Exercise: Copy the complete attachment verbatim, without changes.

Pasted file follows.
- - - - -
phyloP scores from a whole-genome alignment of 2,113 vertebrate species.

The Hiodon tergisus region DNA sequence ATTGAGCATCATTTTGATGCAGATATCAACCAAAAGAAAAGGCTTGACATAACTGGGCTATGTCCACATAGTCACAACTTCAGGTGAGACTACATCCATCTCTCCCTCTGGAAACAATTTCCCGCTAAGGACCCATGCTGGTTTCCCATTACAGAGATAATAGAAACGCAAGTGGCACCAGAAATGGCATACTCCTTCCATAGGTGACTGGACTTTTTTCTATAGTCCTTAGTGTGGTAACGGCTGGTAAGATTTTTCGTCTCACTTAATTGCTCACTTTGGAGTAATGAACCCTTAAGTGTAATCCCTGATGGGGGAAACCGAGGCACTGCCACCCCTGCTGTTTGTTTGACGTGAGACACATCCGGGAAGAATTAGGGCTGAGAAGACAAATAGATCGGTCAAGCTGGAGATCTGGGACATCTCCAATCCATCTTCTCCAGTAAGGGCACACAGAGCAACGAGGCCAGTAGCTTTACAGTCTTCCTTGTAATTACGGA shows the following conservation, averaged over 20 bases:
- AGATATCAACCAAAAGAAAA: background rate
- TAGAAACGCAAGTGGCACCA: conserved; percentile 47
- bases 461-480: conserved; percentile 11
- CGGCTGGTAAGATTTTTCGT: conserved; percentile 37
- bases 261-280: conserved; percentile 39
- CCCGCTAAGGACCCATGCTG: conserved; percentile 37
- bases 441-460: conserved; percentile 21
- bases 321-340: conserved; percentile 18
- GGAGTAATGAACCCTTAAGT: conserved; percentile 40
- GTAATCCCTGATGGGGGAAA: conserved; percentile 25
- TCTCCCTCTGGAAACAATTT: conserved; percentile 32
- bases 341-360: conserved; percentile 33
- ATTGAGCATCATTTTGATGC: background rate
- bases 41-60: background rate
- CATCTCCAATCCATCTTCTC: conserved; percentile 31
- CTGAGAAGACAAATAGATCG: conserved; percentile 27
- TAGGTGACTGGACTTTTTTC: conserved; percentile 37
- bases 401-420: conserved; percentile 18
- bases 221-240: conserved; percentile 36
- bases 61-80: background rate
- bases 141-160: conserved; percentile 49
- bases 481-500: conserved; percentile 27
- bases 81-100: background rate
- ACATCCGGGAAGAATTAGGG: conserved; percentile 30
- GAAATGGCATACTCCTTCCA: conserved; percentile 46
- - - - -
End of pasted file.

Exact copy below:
phyloP scores from a whole-genome alignment of 2,113 vertebrate species.

The Hiodon tergisus region DNA sequence ATTGAGCATCATTTTGATGCAGATATCAACCAAAAGAAAAGGCTTGACATAACTGGGCTATGTCCACATAGTCACAACTTCAGGTGAGACTACATCCATCTCTCCCTCTGGAAACAATTTCCCGCTAAGGACCCATGCTGGTTTCCCATTACAGAGATAATAGAAACGCAAGTGGCACCAGAAATGGCATACTCCTTCCATAGGTGACTGGACTTTTTTCTATAGTCCTTAGTGTGGTAACGGCTGGTAAGATTTTTCGTCTCACTTAATTGCTCACTTTGGAGTAATGAACCCTTAAGTGTAATCCCTGATGGGGGAAACCGAGGCACTGCCACCCCTGCTGTTTGTTTGACGTGAGACACATCCGGGAAGAATTAGGGCTGAGAAGACAAATAGATCGGTCAAGCTGGAGATCTGGGACATCTCCAATCCATCTTCTCCAGTAAGGGCACACAGAGCAACGAGGCCAGTAGCTTTACAGTCTTCCTTGTAATTACGGA shows the following conservation, averaged over 20 bases:
- AGATATCAACCAAAAGAAAA: background rate
- TAGAAACGCAAGTGGCACCA: conserved; percentile 47
- bases 461-480: conserved; percentile 11
- CGGCTGGTAAGATTTTTCGT: conserved; percentile 37
- bases 261-280: conserved; percentile 39
- CCCGCTAAGGACCCATGCTG: conserved; percentile 37
- bases 441-460: conserved; percentile 21
- bases 321-340: conserved; percentile 18
- GGAGTAATGAACCCTTAAGT: conserved; percentile 40
- GTAATCCCTGATGGGGGAAA: conserved; percentile 25
- TCTCCCTCTGGAAACAATTT: conserved; percentile 32
- bases 341-360: conserved; percentile 33
- ATTGAGCATCATTTTGATGC: background rate
- bases 41-60: background rate
- CATCTCCAATCCATCTTCTC: conserved; percentile 31
- CTGAGAAGACAAATAGATCG: conserved; percentile 27
- TAGGTGACTGGACTTTTTTC: conserved; percentile 37
- bases 401-420: conserved; percentile 18
- bases 221-240: conserved; percentile 36
- bases 61-80: background rate
- bases 141-160: conserved; percentile 49
- bases 481-500: conserved; percentile 27
- bases 81-100: background rate
- ACATCCGGGAAGAATTAGGG: conserved; percentile 30
- GAAATGGCATACTCCTTCCA: conserved; percentile 46